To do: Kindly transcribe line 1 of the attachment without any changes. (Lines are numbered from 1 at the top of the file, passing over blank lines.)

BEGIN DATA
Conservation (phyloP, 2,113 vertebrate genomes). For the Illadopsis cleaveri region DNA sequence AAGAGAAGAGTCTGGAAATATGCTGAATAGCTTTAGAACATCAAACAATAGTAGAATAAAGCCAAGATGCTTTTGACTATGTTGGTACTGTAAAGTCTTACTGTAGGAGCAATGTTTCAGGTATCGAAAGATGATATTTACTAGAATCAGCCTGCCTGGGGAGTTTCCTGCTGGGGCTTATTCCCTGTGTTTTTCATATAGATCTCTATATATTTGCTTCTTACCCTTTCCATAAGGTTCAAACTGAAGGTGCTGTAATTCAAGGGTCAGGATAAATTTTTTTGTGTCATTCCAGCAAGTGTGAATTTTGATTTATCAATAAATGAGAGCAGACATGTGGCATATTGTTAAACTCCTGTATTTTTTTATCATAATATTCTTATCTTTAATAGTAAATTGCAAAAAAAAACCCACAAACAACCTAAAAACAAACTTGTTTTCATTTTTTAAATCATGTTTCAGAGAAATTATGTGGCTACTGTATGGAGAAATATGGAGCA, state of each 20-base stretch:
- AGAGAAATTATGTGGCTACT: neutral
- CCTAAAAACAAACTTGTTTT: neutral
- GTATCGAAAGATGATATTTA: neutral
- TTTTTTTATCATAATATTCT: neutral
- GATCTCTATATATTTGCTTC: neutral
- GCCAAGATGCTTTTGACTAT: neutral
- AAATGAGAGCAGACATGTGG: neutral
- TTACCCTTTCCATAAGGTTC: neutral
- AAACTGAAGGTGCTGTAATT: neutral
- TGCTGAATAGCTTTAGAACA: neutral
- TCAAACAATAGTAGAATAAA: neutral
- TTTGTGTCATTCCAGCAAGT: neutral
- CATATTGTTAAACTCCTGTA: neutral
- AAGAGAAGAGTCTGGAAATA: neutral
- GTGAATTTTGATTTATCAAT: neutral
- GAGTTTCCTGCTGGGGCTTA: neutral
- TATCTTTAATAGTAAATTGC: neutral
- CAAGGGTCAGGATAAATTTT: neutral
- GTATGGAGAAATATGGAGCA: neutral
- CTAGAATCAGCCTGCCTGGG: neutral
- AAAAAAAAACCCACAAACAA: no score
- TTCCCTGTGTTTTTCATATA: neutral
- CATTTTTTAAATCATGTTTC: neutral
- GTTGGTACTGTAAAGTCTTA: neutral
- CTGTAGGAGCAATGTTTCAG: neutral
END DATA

Conservation (phyloP, 2,113 vertebrate genomes). For the Illadopsis cleaveri region DNA sequence AAGAGAAGAGTCTGGAAATATGCTGAATAGCTTTAGAACATCAAACAATAGTAGAATAAAGCCAAGATGCTTTTGACTATGTTGGTACTGTAAAGTCTTACTGTAGGAGCAATGTTTCAGGTATCGAAAGATGATATTTACTAGAATCAGCCTGCCTGGGGAGTTTCCTGCTGGGGCTTATTCCCTGTGTTTTTCATATAGATCTCTATATATTTGCTTCTTACCCTTTCCATAAGGTTCAAACTGAAGGTGCTGTAATTCAAGGGTCAGGATAAATTTTTTTGTGTCATTCCAGCAAGTGTGAATTTTGATTTATCAATAAATGAGAGCAGACATGTGGCATATTGTTAAACTCCTGTATTTTTTTATCATAATATTCTTATCTTTAATAGTAAATTGCAAAAAAAAACCCACAAACAACCTAAAAACAAACTTGTTTTCATTTTTTAAATCATGTTTCAGAGAAATTATGTGGCTACTGTATGGAGAAATATGGAGCA, state of each 20-base stretch: